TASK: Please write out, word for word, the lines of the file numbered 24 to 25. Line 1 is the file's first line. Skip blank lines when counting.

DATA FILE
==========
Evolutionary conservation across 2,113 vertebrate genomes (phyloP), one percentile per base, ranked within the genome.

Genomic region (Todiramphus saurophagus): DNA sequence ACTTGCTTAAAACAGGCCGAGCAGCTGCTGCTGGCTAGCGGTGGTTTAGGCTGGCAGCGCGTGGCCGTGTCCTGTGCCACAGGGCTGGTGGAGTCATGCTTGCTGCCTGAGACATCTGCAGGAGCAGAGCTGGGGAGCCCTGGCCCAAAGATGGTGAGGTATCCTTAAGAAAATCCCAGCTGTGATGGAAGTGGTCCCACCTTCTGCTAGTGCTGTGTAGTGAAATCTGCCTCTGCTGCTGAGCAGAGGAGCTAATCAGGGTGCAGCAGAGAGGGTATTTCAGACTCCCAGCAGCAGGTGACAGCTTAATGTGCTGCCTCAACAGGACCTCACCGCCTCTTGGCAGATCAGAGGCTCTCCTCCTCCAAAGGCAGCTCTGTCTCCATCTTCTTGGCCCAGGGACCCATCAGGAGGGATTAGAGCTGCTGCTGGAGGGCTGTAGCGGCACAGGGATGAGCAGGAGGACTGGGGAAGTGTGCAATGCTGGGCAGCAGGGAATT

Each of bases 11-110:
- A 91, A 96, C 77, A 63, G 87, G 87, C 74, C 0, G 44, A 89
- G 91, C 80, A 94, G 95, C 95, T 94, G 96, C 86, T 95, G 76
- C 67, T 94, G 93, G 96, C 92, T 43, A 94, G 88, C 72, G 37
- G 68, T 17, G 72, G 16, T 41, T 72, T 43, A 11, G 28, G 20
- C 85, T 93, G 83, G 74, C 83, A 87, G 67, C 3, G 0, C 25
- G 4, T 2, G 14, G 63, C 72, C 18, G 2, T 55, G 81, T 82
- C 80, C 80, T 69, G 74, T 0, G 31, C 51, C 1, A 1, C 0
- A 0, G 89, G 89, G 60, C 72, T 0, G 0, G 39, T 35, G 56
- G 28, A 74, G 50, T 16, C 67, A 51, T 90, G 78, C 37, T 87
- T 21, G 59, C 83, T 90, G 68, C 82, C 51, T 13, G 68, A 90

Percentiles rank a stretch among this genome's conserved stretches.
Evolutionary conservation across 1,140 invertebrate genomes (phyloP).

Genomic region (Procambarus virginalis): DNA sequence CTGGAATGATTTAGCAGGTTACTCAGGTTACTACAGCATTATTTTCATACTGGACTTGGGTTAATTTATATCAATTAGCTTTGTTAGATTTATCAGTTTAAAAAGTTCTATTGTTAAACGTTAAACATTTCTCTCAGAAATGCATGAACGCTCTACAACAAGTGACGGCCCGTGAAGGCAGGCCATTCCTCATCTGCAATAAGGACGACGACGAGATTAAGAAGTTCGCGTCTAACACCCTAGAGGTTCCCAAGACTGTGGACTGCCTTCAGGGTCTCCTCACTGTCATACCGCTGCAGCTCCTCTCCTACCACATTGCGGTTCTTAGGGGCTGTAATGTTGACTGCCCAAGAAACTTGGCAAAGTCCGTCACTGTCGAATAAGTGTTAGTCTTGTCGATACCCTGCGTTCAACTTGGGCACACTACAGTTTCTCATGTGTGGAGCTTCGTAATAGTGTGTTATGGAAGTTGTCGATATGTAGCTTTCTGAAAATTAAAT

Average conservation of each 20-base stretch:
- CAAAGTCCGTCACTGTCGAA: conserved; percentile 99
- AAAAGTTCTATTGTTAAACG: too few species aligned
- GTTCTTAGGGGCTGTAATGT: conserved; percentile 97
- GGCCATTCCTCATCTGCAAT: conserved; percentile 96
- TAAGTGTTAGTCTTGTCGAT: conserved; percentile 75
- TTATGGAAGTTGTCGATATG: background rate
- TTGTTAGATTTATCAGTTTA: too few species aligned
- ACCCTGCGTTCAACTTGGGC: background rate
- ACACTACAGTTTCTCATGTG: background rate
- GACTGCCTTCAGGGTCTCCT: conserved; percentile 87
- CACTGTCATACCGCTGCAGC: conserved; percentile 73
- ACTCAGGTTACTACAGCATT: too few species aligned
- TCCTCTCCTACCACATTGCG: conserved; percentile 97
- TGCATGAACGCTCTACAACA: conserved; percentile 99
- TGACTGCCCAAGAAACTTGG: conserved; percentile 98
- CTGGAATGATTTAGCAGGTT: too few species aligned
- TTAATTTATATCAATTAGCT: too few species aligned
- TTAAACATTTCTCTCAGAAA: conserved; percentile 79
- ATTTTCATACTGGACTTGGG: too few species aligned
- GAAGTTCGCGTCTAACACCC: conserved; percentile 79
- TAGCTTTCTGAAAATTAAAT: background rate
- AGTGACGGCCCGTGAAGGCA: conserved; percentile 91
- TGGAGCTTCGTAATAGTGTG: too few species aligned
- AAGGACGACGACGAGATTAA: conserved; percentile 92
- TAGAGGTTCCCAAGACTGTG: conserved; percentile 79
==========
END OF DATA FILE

- TTGTTAGATTTATCAGTTTA: too few species aligned
- ACCCTGCGTTCAACTTGGGC: background rate